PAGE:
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How To Control Fleas

Flea Life Cycle

Fleas go through four main stages in their life cycle: Egg, larva, pupa and adult. Their life cycle can range from a few weeks to over one year, depending on environmental conditions. The adult flea can lay thirty to forty eggs per day on its host. The adult flea spends its entire life on the host but their eggs fall off the host and onto the ground, carpet, bedding or floors. The eggs will hatch in as little as two days to a few weeks. The eggs hatch into small, caterpillar-type larvae that feed on organic matter or the adult fleas' droppings which contain blood from the adult fleas' blood meal. In one to three weeks, the larvae spin a silken cocoon and they move into the pupal stage. The adult flea can emerge from the cocoon from one week to one year depending on the environmental conditions. Temperatures above 70 degrees and high humidity can make the adult fleas emerge faster. Vibrations from passing humans or other animals can also speed up the process.

Flea Allergy Dermatitis

A flea's main food is the blood it ingests from the host it lives on. When they bite their host to feed, their saliva can be very irritating and can cause a very intense itching sensation. Some animals are allergic to the flea's saliva and they can develop and allergic reaction called Flea Allergy Dermatitis or FADS. These animals will often chew their skin until it is raw and bleeding.


When dogs are infested with fleas, they usually chew on their back, just above their tail, on their sides, abdomen, and on their rear legs. Cats with fleas will groom excessively and they will have scabs and hair loss down their spine from their shoulders to their tail.

How to Diagnose Flea Problems

If you suspect that your pet has fleas but you don't see any, you need to look for the flea droppings which look like small, black specks of pepper. The adult flea ingests blood from its host. Their droppings contain a lot of blood, which contains protein that nourishes the larvae that eat the droppings. The best place to look for the droppings is just above the tail on the dog's or cat's back. If you find a speck of suspected flea dropping and place it on a piece of white paper, it will dissolve and turn a rusty brown to red color if you moisten it with a drop of water, giving proof of a flea infestation.

How to Treat for Fleas

If your pet has fleas, you have to treat every animal in the house and all outdoor pets at the same time. Shampoos and dips will only kill fleas for a few days. Shampooing your pet with any shampoo will usually wash off the flea eggs and droppings. The top-line topical flea products will usually kill fleas for three to four weeks. It is important to keep in mind it may take anywhere from three to twenty-four hours for topical products to kill adult fleas. Also, as newly-hatched adult fleas emerge in the house and yard, they will jump onto your pet. When you see these newly-emerged fleas on your pet you may assume the flea product is not working, however, it will eventually kill these new fleas. You will continue finding new, adult fleas on your pet until all the fleas in the environment are eventually killed. There are oral products sold by veterinarians that can help control fleas if you prefer not to use topical products.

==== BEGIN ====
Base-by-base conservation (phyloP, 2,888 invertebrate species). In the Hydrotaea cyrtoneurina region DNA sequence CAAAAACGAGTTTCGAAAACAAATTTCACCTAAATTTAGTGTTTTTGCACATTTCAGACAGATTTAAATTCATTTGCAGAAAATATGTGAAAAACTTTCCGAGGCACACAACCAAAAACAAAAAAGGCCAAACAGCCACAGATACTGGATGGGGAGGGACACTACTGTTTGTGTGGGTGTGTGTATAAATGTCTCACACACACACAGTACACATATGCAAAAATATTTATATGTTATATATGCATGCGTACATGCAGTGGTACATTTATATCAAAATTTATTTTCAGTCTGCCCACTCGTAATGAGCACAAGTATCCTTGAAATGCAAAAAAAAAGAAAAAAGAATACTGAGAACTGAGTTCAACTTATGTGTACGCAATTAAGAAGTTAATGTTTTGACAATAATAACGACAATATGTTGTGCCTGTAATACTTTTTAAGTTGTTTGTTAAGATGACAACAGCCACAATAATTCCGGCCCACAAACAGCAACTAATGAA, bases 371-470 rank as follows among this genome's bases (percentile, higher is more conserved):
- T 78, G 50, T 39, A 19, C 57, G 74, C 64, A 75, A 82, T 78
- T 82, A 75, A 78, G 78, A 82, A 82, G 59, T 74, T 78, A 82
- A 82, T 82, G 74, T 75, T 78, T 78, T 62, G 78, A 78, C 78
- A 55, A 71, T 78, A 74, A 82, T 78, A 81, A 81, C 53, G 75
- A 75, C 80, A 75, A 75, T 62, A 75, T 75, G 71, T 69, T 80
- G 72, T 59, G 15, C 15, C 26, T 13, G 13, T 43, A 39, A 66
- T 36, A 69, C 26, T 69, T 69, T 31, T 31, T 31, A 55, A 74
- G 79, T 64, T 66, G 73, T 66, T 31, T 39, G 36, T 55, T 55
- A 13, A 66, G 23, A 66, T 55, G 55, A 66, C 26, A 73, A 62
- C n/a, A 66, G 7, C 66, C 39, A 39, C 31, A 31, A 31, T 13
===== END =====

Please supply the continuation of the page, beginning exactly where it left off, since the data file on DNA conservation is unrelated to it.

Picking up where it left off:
Prevention Is Best

If your pets do not have fleas but they have exposure to them, it's best to prevent an infestation rather than treat one by using a good topical or oral product during the flea season. There are several products on the market, both topical and oral that combine heartworm and flea control in one application. We are more than happy to help you pick a product here at Milford Animal Hospital. Any questions or concerns please ask us. 

House and Yard Treatments

Spraying your yard for fleas is usually a waste of money. Newly-hatched larvae need a warm, moist place out of the sunlight to survive, so most flea eggs that drop off in your yard will be eaten by other insects or will not survive once hatched. If you want to spray effectively outdoors, you should spray under bushes or decks where it is warm, moist and dark. Spraying inside your home with a product that kills adult fleas and keeps the eggs from hatching is very beneficial. Be sure to treat all pets before treating the house.

Treatment Failures

Most treatment failures are due to poor owner compliance, not treating monthly and not treating every pet in the house or outdoors. The other reason for failure is due to flea eggs that drop off from stray or neighborhood cats, dogs, raccoons and other mammals that frequent your yard.

Which Products Are Best?

Some topical flea products work better that others so I recommend you consult your veterinarian before purchasing any product. If you purchase products from your veterinarian, they may cost a little more but your veterinarian will always be there to advise you and help eliminate fleas from your pet's environment, making you and your pets very happy.

When to Treat

In the South, pets should be treated with flea preventive year-round, but in the Midwest, preventive applied from May through October or November is usually adequate. I only recommend treating for fleas during the winter if you have a serious flea infestation the in fall.

Don't get discouraged. If treated properly, all flea infestations can be controlled.


© Gary L. Clemons DVM

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